Nimdzi 100_Remote work

The most popular growth strategies coming out of the pandemic

Technology for the win

‘Technology’ is a pretty broad term within our industry. It encompasses everything from workflow systems and automation to translation tools, service delivery solutions, machine learning, and beyond. 

Of course, the importance of technology and the opportunity it presents for language service providers is nothing new, and, after two years of predominantly remote service delivery, it perhaps comes as no surprise that its importance is currently front-of-mind for growth strategists. In any case, overall acknowledgment of it as a catalyst for revenue growth increased in the last 12 months. More than three-quarters of LSPs are now investing in technology as part of their growth strategy. 

Remote service offerings

Surprise, surprise. We’re talking about remote services yet again. We’ll stop harping on about it soon, but it really wouldn’t be right to ignore it in the context of COVID-19, right? 

Out of all the new requests that companies received over the past year, remote services were named most frequently. Remote interpreting (especially VRI) is, perhaps unsurprisingly, the most common of these, but survey respondents also reported new requests for virtual event management and e-learning solutions. Companies that already offered these services had a natural advantage at the beginning of the pandemic. However, we are now seeing strategic expansion into these areas by other companies who want to take advantage of the new demand.

Whether this demand will endure once the world returns to more in-person activities and events, however, remains to be seen. 

Business expansion

Perhaps the clearest trend among survey respondents this year was LSPs embracing new opportunities to expand their business by venturing into new markets, verticals, and service lines. 

To illustrate, in the past year, 64.2% of companies have added new services (by contrast, only 40.7% are actively focusing on their core competencies), 54.3% are looking to expand into new markets (double the number of companies that are focusing on their domestic market), and 49.4% have diversified their client base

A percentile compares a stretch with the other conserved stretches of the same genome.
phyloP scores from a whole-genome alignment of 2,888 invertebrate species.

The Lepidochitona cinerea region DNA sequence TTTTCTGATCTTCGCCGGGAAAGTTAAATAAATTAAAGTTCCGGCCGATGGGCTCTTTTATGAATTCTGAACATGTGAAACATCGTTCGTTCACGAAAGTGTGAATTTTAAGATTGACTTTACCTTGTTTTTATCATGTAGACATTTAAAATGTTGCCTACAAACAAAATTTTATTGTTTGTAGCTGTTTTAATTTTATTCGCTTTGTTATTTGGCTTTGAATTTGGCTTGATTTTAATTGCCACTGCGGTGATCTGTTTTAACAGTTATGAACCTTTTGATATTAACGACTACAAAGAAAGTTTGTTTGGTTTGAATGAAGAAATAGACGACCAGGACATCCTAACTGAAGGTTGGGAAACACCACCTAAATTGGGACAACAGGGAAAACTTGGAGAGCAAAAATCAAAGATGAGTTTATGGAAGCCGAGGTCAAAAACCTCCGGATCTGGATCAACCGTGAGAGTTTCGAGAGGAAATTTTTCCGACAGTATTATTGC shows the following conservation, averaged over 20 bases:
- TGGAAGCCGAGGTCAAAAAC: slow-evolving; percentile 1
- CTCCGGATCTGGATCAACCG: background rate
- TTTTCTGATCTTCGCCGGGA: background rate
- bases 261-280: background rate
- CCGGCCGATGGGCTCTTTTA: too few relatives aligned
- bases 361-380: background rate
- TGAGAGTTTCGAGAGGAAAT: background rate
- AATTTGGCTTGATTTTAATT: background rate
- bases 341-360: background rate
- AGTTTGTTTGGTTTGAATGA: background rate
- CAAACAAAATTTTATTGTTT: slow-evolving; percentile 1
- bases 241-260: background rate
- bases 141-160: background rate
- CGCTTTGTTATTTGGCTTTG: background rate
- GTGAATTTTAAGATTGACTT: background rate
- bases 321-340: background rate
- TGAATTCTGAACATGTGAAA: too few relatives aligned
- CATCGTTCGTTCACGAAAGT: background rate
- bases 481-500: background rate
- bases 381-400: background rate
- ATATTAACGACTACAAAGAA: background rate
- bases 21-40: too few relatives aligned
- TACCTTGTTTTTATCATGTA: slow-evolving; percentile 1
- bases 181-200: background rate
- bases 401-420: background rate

It is reasonable to assume that the pandemic-driven increase in remote services and solutions has helped make international expansion more attractive and achievable. Especially for smaller LSPs, who may not have had the financial muscles to establish a physical presence in multiple regions.

Sales

As was the case in 2020, companies continued to invest in sales and marketing throughout 2021. Roughly seven in ten companies have added new sales channels (14.8%), expanded sales and marketing teams (35.8%), or done both (22.2%). Investing in sales has always been a smart growth strategy, and this is especially true today. The industry has been through some exciting but massive changes, so a solid sales team is critical to continue driving growth and supporting clients in such an unpredictable environment.

Hypes and buzzwords: Just smoke and mirrors?

In a diverse industry, it can sometimes feel like the list of trends is endless. New hypes are springing up all the time, but which ones are worth paying attention to and which ones are just smoke and mirrors? 

The metaverse

Let’s start with what is probably the most hyped trend in early 2022 — the metaverse. What the metaverse promises is to be the future of the internet, which will provide a completely immersive experience in the virtual world and one where everyone and everything is connected. So far so good. While some hype it as the next best thing after sliced bread and a place with unlimited business opportunities, others question if the metaverse is really that different from the internet we already have today. 

One example that illustrates the opportunities the metaverse holds well, is the fashion industry. Already, fashion brands are making millions of dollars by selling virtual items of clothing in the metaverse. Not for people to wear, but for their avatars — or even better, selling both the real item and the virtual item so that the person and their avatar are perfectly matched (a new trend). In addition, high-end fashion brands are putting on virtual fashion shows. 

To some reading this, the idea of paying for virtual clothing might sound crazy. For others it might sound like the sky's the limit as far as business opportunities are concerned. But for others — namely gamers — it might just sound like yesterday’s news. 

It is estimated that three billion people in the world regularly play video games and that gaming has become the leading form of entertainment across all age groups. The metaverse has grown out of gaming, and in the gaming world it certainly is nothing new to buy virtual items. In fact, gamers around the world spend over USD 100 billion a year on virtual goods.